Surge in mental health help through fishing
Thousands of people have turned to angling for therapy, according to the Environment Agency
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The Environment Agency has confirmed that 100,000 more people are fishing this summer than last summer, and are working with the Mental Health Foundation and Angling Trust to encourage even more people to wet a line for their personal well-being.
The end of the lockdown, with many people still off work, and the continued restrictions on some sports and pastimes, has resulted in a huge growth in the number of people on the bank. Rod licence sales are now confirmed as being up by 17 per cent compared to the same time last year.
There are currently over 750,000 anglers with a licence in England and Wales, and the EA has set a new target to get one million people fishing by 2025.
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EA fisheries manager Heidi Stone said: “Fishing licence sales have risen to an exceptional high compared to the past few years. We are seeing a true revival for the sport, people recognising all that it has to offer.
“Now, more than ever, people have a desire to get outdoors and escape their daily stresses. Fishing is a sport that can be done by a person of any age or ability, and it provides a great opportunity for families to try something new.”
The Mental Health Foundation has backed the EA’s call, encouraging the pursuit of outdoor activities such as fishing to help people deal with the impact of the pandemic.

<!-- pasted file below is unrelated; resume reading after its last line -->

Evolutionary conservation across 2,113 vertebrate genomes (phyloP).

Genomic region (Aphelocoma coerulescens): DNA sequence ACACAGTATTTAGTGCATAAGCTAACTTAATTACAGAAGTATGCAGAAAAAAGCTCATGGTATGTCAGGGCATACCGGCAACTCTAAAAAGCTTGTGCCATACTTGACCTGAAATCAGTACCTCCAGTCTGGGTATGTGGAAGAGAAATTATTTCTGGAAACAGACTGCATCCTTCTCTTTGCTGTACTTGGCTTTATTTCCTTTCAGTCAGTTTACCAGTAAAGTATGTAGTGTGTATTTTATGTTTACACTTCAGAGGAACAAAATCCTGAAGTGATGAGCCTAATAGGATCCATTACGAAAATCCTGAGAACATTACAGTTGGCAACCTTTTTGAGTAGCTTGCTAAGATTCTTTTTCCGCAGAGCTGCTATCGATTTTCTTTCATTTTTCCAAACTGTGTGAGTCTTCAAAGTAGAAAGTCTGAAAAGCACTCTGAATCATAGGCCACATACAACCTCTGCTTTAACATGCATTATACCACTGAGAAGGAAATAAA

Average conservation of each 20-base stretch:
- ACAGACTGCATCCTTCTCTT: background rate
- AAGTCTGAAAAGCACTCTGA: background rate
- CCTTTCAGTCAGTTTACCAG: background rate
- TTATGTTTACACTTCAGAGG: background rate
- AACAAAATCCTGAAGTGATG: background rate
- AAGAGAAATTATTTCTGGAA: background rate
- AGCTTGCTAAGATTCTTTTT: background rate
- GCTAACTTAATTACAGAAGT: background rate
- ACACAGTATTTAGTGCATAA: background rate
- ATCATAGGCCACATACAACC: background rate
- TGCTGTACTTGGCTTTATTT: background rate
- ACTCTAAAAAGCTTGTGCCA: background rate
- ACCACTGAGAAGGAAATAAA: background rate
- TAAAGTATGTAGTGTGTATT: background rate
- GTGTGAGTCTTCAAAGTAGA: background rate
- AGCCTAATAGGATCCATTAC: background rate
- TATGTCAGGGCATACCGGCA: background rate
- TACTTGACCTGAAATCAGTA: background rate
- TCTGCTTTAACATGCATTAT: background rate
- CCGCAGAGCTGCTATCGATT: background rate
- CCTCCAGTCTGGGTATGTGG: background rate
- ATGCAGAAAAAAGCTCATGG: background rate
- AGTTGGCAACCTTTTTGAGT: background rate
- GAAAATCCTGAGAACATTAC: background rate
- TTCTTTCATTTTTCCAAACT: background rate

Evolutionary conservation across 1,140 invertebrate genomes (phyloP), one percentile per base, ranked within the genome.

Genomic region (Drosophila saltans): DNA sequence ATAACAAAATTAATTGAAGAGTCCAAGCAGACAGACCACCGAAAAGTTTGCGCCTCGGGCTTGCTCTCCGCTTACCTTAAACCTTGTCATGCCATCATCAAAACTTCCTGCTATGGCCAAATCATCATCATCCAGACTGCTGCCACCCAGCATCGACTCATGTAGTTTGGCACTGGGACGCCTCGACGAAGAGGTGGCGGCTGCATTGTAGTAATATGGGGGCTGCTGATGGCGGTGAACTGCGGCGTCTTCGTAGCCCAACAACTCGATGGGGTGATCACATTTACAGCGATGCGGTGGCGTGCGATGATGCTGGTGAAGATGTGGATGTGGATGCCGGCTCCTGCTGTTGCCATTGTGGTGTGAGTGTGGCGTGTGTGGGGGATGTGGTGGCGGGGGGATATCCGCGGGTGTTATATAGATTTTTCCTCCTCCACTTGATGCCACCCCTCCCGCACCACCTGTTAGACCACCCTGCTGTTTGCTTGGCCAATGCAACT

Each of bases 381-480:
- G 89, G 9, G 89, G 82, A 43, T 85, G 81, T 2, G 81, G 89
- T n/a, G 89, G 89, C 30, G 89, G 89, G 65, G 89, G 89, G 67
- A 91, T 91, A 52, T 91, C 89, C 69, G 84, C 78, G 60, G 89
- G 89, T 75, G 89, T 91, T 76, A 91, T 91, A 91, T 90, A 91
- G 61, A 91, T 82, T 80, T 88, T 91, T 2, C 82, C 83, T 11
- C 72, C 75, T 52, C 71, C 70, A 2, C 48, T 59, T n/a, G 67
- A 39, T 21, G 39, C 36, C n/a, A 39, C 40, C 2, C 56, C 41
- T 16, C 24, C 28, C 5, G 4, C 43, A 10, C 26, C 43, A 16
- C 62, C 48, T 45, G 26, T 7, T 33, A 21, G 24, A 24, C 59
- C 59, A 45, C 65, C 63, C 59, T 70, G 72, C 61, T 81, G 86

Dr Antonis Kousoulis, director of the Mental Health Foundation, said: “Growing evidence suggests that spending time in ‘green’ and ‘blue’ spaces has a very positive effect on our mental health, providing protective and restorative benefits.
“Fishing remains one of the most popular outdoor activities in England, and it is important for people’s mental health that they can continue to pursue this activity in a safe way, both during and after the pandemic.”
A recent survey from the Angling Trust found that 42 per cent of respondents reported taking someone from their family along with them to try fishing for the first time, and half said that fishing has allowed them to bond with friends and family post-lockdown while remaining at a safe distance.
Clive Copeland, head of participation at the Angling Trust, said: “We are very keen to promote the mental well-being elements of fishing through our work with Sport England and the EA. Going fishing helps recovery from and prevention of mental health issues, and involves spending time by the water, which is brilliant for relaxation and aids concentration.
“We’ve been working flat out to ensure that we meet demand and get as many people as possible involved in the sport at beginner-friendly locations around the country, which are listed on our website getfishing.org.uk with videos, top tips and advice that is perfect for anyone who wants to give fishing a go.”
Jodie Stafford, from Macclesfield, Cheshire, told us how fishing has helped her.
The 26-year-old explained: “I have had several severe mental health problems for many years, including post-traumatic stress disorder and some physical problems. I rarely used to leave the house, as I was scared of being outside with lots of people. I was often suicidal, taking many overdoses and spending time in a psychiatric hospital.
“My partner, Jordan, first introduced me to fishing about five years ago, and we’ve been going regularly for the past couple of years. I really believe fishing has saved my life, as my mental health has slowly improved, and it is now eight months since I had a major crisis. Fishing is relaxing, and I see it as my ‘happy place’.”
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